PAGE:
After installing the PowerVault Modular Disk Storage Manager (MDSM) and rebooting you should be able to launch it and proceed. Click Add Storage Arrays from the top of the list and go through the automatic setup. Rename your SAN as needed, and configure your email/SNMP settings as appropriate. Add any feature licenses, do whatever base configurations you need to do before you get to the part where you have to start configuring the storage.
Continue reading Hyper-V 2016 Cluster with Dell PowerVault MD3420 SAS – Part 1 SAN Config
After somehow* losing the VHD for my Sophos UTM install on my home Hyper-V server I needed to reinstall and restore my config from backup. However, the only installation media I had downloaded was from when I initially moved from Tomato over to Sophos, which was several years ago. This meant that the UTM needed to download over 3.5GB of updates in order to get back to a version which I could restore the config to. The root partition of the UTM is only 5GB, and the base install is about 3GB itself, so the updater craps out saying there’s not enough space to unpack the updates.
Continue reading Sophos UTM 9: Up2Date failed: Not enough free space
Going through my site-stats, and list of common referrers I found a few neat things, the first is that Google provides about 98% of my traffic. That wasn’t surprising, but I’m interested in the following two referrers, which are rather frequent, and are not public websites.
Continue reading Things that make me happy…
I have a VPN setup from my router to work so that I don’t have to dial one up when I need to get to some server from home. However, I also live in Canada and want to be able to purchase stuff from Google Play that I can’t get here, namely music, and be able to get US Netflix, Amazon Prime bonuses, etc. So I needed to set up a second PPTP VPN, since the US endpoint I have access to is a Windows server with RRAS. Unfortunately, the GUI doesn’t support two PPTP VPNs, so I had to figure out how to script it. Continue reading Configure Multiple PPTP VPNs on Tomato Based Router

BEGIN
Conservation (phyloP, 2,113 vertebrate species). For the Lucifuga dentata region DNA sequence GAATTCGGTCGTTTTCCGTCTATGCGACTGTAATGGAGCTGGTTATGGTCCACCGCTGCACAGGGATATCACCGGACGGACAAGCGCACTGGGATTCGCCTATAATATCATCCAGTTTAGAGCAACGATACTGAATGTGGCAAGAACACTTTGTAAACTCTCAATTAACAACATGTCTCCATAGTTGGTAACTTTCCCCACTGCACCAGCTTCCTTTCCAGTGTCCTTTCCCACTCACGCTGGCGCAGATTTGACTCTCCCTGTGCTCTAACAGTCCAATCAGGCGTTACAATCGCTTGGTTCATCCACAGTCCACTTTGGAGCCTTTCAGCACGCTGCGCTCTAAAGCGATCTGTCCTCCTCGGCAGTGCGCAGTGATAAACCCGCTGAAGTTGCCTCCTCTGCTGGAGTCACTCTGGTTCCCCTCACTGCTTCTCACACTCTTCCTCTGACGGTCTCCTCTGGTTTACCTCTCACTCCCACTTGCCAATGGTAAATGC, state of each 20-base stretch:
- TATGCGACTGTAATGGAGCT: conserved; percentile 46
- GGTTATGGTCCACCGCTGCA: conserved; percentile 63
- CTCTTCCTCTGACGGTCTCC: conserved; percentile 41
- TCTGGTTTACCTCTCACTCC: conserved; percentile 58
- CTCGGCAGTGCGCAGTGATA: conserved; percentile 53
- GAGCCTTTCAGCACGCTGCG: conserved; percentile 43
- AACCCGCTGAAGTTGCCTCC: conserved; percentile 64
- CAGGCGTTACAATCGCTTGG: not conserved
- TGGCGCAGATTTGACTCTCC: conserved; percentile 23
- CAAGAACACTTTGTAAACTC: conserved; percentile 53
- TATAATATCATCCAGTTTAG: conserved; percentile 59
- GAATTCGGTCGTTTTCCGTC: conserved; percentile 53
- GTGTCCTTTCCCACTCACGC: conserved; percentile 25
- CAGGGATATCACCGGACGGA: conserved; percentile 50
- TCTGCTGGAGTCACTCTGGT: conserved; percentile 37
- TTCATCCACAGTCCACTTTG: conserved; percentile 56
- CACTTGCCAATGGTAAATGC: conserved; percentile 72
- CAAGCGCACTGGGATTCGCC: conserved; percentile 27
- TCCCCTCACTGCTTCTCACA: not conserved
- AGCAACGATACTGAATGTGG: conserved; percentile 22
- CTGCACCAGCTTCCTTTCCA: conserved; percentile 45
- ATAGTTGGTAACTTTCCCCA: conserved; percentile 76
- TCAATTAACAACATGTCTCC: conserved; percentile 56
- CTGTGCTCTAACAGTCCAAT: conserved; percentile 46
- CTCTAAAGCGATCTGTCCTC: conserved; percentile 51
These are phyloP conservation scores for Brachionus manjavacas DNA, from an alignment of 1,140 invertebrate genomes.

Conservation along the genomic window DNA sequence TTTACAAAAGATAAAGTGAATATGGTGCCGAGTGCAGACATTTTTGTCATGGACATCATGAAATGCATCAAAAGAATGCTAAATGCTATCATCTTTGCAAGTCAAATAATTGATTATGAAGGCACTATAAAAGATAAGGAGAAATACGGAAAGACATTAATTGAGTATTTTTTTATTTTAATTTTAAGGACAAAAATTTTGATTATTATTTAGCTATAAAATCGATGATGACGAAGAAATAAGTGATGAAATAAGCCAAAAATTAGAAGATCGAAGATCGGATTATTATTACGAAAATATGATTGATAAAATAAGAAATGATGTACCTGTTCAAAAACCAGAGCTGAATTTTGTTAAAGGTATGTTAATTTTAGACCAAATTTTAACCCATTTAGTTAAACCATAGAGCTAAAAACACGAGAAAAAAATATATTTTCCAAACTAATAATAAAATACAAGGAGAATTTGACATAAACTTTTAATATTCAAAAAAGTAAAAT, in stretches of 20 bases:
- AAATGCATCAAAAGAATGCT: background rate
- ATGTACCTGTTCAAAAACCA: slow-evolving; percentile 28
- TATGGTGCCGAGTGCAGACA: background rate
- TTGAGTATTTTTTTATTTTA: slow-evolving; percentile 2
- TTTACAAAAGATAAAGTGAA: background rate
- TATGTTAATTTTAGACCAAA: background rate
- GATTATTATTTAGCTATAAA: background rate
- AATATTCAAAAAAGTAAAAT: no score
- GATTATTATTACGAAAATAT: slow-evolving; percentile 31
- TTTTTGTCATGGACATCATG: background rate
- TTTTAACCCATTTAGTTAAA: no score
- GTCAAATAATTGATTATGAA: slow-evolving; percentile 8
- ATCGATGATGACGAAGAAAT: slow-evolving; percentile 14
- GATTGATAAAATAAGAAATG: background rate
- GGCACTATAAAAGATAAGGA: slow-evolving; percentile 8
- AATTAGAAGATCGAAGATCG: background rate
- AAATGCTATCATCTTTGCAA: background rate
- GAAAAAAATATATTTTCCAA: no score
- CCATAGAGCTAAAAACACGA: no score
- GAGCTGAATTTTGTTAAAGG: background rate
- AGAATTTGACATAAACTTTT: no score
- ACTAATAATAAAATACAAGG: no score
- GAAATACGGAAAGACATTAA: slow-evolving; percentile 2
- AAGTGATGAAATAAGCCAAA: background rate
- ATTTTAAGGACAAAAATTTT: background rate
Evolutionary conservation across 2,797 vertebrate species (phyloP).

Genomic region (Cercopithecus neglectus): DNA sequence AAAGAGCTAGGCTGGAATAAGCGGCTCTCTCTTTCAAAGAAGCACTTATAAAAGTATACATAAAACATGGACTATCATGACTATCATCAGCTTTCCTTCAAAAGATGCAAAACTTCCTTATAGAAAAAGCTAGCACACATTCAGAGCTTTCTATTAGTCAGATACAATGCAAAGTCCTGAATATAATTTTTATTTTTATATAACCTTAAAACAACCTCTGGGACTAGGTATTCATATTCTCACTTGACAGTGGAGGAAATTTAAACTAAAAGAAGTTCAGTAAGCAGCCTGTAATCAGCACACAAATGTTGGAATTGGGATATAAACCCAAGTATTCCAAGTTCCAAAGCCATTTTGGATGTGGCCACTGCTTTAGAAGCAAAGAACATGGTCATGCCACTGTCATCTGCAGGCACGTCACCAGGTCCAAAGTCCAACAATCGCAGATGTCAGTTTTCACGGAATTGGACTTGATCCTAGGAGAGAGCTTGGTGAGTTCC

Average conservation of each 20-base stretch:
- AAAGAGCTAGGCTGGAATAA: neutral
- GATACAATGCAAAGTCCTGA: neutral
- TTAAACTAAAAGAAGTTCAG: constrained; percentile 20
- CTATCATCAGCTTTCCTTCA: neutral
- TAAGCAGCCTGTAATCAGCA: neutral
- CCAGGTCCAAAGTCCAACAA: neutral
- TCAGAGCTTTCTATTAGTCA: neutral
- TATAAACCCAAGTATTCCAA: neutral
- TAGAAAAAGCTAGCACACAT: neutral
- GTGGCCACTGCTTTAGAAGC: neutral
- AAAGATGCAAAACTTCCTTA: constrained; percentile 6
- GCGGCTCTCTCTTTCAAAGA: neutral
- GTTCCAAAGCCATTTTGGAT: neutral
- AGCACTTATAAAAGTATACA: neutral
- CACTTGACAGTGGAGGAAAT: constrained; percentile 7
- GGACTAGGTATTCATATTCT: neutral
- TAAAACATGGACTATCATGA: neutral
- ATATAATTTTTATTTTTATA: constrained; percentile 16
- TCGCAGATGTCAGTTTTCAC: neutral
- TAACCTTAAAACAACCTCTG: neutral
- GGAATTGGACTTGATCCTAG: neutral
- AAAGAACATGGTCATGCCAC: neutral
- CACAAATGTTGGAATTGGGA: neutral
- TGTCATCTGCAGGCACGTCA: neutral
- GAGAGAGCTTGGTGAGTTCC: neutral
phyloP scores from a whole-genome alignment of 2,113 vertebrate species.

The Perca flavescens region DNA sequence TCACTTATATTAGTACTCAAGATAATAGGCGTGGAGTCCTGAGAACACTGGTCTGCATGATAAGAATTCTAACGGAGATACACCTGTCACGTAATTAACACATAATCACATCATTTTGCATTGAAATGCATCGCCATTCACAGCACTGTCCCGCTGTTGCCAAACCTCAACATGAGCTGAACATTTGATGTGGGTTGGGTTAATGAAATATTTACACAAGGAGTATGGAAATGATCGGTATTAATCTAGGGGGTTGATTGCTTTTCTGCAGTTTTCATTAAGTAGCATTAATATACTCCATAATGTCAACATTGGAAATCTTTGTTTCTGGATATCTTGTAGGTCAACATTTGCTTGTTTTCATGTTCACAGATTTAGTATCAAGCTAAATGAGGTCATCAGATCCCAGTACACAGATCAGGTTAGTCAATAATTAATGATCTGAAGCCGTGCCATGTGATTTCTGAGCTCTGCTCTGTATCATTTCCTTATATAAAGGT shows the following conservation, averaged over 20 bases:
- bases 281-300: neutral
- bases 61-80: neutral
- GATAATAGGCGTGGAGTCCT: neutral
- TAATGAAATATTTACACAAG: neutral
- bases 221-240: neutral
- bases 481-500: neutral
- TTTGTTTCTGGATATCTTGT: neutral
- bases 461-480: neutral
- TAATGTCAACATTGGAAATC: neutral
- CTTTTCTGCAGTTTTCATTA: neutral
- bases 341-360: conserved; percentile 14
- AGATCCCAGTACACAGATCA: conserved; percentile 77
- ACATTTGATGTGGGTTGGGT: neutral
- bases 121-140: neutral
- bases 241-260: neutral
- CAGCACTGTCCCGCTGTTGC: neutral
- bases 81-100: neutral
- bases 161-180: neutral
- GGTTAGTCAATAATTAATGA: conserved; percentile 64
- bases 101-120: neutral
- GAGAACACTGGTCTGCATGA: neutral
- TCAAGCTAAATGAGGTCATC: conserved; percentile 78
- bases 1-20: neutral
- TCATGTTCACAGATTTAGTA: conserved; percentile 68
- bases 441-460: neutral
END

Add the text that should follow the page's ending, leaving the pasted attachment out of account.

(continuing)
SSL Certificates are expensive, and most CAs aren’t that respectable anyhow, so why are we all using their certificates to prove we trust each other? I figure you’re here for one of two reasons. You’re either my friend and got here accidentally or you’re looking for computer advice; you either trust me because we’re friends, or you trust me enough to make your computer work better.
Continue reading Why I’m a CA and you can too…
I wanted to install a cert on my router so that I could stop getting shit for not trusting it when I log in. However, installing the cert on every device that I access it with. Since I’ve got all my computers on a domain, I can just install the CA role on my DC, so I don’t need to fuck around with an untrusted CA like StartCom who offer free certs, but still require you to install the CA chain, or buy a ridiculously overpriced cert from some random CA.
Continue reading Generate Certificate for TomatoUSB from Active Directory CA
The insecure content warning some of you may be seeing is because the new version of Disqus, the comment system, has some issues with SSL. Awesome. I’ve got a support request open, as soon as I figure out what the issue was I’ll try to figure a way to get it to work without them.
Continue reading Insecure Content warning
I wanted to set one of the NICs on my OI box to have a static since it’s got a direct connection to my ESX box, bypassing any switches, and directly linked to a VM on that machine. I routinely transfer large chunks of data (1-20GB files) from that VM to my OI box, so I wanted to completely move that off of my main network. The VM is a Windows box, and I have the NIC set statically to 192.168.20.1/30 and wanted to set the OI box to .2. However, I couldn’t find a simple way to do it with ifconfig, and everything I found suggested disabling the NWAM service and switching to the old way of doing things, which is bad. Apparently.
Continue reading Static IP on multiple NICs in OpenIndiana with NWAM
I’m not a fan of SonicWall or Juniper networking gear, because I find them to be needlessly complex and overpriced for their functionality. Due to this lack of appreciation, I’m not familiar with them because I’ve focused more on other platforms. My distaste for those devices was heightened recently when I was flown to a client’s office because their old firewall had just decided it would no longer pass network traffic. I got there a little after midnight and met the client who had been waiting around since about 5:00. I wanted to get the internet and remote management up and running as quick as possible so that we could let the client go home. Then I’d just finish off the configuration from my hotel. Continue reading Something to be said for simplicity…